Several sources have stated that while the ANDSF’s special forces are highly competent, the regular army and police are not, despite years of training. The Taliban has targeted this vulnerability: ANDSF casualties were high, morale poor, and desertions a problem. The military especially, are still very dependent on US logistic and air support, and intelligence.
Despite the ANDSF’s manpower exceeding 300,000, the Taliban reportedly now control or have significant influence within about 60% of Afghanistan, mostly in rural areas. However, they are increasingly able to threaten larger towns including provincial capitals. And they can already conduct targeted bombings and assassinations in major towns, including Kabul. If the US airstrike capability is withdrawn, the Taliban’s ability to concentrate its forces will significantly threaten larger provincial towns and capitals.
What does this mean in terms of Bonn Agreement and UNSCR 1386 objectives? Collectively, national reconciliation, peace and stability still remain remote objectives. The dismal turnout at the 2019 presidential elections and the debacle afterwards about who won, also demonstrated that the Afghan government and politicians generally, at least currently, have little respect among the population. They are struggling to hold, let alone able to win more “hearts and minds” in areas under government control, and certainly unable to win them back in Taliban controlled areas.
It is also clear that the civil war, or “high intensity armed conflict,” cannot be won. Kabul formally assumed “Afghan owned and Afghan led” security responsibility in 2015, but simply remain unable to provide “security and law and order” throughout the country.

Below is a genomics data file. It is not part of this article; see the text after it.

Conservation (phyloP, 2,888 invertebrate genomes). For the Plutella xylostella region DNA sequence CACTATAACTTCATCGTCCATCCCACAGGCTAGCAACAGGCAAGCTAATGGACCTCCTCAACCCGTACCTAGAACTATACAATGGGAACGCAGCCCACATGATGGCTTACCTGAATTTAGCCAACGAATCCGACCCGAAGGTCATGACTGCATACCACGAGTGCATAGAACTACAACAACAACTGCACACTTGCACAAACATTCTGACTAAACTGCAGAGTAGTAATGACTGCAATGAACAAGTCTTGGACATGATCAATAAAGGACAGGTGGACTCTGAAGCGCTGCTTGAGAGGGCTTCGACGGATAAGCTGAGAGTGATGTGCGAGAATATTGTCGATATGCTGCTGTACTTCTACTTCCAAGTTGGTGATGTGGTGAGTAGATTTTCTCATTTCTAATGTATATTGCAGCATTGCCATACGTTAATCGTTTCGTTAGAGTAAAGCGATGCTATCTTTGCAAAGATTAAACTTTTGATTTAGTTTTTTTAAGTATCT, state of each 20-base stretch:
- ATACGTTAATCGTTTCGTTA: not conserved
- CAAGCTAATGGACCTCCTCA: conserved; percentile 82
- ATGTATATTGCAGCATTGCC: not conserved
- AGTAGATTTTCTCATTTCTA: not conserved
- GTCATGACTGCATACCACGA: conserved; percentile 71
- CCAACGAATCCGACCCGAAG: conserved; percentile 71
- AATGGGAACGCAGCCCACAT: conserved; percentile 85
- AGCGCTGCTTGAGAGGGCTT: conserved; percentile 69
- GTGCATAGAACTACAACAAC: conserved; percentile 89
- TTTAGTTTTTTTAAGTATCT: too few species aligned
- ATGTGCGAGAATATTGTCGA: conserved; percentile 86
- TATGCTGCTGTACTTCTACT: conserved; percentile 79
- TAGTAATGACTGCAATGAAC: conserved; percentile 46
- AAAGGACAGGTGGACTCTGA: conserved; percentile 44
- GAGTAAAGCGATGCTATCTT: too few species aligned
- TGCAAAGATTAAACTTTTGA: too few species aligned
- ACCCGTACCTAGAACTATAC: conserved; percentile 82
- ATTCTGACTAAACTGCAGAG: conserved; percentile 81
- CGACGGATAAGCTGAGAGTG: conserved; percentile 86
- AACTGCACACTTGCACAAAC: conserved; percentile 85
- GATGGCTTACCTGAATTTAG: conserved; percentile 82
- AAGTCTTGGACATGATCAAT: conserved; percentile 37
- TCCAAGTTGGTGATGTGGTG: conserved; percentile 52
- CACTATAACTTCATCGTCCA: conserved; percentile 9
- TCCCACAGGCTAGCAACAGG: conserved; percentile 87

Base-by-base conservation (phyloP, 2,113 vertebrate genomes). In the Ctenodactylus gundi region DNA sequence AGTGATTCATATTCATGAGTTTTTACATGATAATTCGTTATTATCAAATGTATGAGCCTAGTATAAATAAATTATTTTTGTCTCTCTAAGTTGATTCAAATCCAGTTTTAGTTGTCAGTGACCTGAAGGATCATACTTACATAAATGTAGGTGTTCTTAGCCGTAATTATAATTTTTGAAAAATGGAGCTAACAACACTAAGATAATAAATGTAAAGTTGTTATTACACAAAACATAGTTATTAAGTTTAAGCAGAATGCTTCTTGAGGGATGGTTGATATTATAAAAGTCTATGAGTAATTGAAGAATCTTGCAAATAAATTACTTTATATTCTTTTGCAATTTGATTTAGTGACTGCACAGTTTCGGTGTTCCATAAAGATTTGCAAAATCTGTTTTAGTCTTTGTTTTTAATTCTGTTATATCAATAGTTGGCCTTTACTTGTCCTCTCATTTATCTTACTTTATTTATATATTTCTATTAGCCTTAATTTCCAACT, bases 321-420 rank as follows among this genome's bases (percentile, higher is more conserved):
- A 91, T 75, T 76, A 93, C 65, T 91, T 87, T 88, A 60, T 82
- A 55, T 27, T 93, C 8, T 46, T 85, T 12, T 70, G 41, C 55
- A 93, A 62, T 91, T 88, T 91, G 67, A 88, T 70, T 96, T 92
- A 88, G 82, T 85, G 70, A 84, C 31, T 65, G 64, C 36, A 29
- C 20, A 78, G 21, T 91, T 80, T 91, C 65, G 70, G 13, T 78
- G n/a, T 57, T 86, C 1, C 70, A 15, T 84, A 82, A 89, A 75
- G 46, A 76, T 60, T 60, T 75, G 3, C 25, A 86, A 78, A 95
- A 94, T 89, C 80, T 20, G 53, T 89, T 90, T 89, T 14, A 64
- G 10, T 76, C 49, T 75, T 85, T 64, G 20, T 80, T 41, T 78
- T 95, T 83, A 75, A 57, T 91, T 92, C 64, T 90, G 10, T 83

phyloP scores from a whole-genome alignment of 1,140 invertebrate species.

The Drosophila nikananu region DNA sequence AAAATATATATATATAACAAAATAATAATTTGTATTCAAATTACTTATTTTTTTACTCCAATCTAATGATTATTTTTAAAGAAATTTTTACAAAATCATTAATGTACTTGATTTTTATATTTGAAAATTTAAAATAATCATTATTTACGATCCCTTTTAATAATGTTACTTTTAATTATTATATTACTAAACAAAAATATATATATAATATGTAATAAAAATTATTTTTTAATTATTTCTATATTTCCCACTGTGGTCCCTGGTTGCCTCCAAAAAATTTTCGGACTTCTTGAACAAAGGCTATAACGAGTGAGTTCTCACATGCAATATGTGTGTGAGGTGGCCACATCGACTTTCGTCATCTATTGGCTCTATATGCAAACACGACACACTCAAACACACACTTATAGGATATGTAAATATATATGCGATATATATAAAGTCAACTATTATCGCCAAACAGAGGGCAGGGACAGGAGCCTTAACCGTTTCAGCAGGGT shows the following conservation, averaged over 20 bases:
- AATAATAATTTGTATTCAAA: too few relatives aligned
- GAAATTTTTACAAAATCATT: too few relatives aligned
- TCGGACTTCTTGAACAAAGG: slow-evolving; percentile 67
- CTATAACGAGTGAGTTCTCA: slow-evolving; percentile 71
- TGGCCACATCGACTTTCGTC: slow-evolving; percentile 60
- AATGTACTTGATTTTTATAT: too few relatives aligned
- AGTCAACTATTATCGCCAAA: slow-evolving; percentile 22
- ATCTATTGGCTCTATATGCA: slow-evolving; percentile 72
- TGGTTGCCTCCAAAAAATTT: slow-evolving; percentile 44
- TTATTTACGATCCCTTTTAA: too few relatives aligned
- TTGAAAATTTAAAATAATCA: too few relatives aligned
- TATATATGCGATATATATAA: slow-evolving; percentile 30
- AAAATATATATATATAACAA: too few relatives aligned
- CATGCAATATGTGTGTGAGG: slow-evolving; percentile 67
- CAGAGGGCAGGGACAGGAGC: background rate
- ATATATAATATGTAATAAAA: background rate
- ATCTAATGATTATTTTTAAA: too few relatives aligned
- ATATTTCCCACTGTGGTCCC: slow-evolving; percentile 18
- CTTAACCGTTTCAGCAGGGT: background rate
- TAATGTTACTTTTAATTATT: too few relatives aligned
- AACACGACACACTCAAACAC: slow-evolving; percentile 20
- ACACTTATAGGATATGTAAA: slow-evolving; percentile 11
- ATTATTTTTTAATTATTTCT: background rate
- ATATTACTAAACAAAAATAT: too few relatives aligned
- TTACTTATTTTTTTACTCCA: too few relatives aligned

As Biden appreciated, there will never be an appropriate time to withdraw; to retain troops would simply perpetuate the “forever war.” As for the broken peace process, hand it over to the UN, and other regional countries, “especially Pakistan, as well as Russia, China, India and Turkey” – note Iran’s exclusion – to resolve.
As previously reported, the withdrawal will present multiple challenges to these regional stakeholders. While the UN may be able to ensure the 2001 Bonn Agreement objectives prevail, including women’s rights and education, within the larger towns and capitals, it remains to be seen whether they are retained as written and intended, in those mostly rural areas that become increasingly influenced by Afghanistan’s neighbours, especially in Taliban controlled areas adjacent to Pakistan.
While Biden’s decision can be explained, in part, as driven by continuing frustration and impatience with Afghanistan dating from his vice president days, notably he has not announced the withdrawal of US forces from either Iraq or Syria – at least yet. Why retain those forces but withdraw entirely from Afghanistan? And if the Taliban decide to attack US/NATO forces after the previously agreed withdrawal deadline of 1 May, would Biden reconsider total withdrawal?
Whether or not circumstances enable the US and other donors, including Australia, to deliver their aid commitments into the future as planned, remains to be seen. Whatever shape that future takes, there will certainly be a continuing need for aid.
In conclusion, two immediate likelihoods: firstly, further political turmoil as Afghanistan adjusts to the withdrawal; and secondly, a flood of Afghan refugees from amongst the urban educated who no longer have faith that the Bonn Agreement principles will be respected. Australia can expect to be one of the priority destinations for those refugees.
Ian Dudgeon is a presidential associate of the AIIA and a former ACT Branch president.
This article is published under a Creative Commons License and may be republished with attribution.